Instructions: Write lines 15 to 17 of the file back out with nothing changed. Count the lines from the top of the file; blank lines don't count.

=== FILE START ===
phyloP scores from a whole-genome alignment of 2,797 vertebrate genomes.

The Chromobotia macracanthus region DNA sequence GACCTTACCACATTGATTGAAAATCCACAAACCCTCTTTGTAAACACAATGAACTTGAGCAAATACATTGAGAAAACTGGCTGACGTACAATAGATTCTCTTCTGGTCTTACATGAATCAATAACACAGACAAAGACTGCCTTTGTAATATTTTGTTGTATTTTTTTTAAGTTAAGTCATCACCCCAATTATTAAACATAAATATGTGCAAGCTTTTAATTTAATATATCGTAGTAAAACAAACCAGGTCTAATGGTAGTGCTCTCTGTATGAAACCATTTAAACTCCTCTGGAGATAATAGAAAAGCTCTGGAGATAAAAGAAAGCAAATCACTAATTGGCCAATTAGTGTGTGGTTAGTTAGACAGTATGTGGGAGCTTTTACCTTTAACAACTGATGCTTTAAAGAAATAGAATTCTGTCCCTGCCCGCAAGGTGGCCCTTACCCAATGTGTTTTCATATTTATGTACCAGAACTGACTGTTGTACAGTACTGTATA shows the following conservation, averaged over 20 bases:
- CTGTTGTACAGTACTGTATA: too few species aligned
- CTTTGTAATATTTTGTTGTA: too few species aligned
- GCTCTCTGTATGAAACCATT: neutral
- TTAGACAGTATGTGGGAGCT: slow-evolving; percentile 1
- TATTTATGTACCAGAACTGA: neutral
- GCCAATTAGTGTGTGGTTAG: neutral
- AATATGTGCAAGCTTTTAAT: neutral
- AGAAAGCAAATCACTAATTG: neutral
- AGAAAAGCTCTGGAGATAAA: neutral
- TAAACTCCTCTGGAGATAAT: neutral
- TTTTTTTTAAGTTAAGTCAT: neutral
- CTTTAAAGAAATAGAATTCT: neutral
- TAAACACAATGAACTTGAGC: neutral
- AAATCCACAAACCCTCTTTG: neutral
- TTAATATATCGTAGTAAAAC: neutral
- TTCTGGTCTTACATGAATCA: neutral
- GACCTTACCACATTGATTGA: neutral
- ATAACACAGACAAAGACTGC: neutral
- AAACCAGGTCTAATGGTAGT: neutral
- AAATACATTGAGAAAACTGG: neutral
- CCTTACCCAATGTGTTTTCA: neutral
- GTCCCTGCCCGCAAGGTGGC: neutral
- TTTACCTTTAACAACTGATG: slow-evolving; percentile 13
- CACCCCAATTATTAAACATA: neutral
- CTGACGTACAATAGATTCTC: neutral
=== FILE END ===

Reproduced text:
- TAAACACAATGAACTTGAGC: neutral
- AAATCCACAAACCCTCTTTG: neutral
- TTAATATATCGTAGTAAAAC: neutral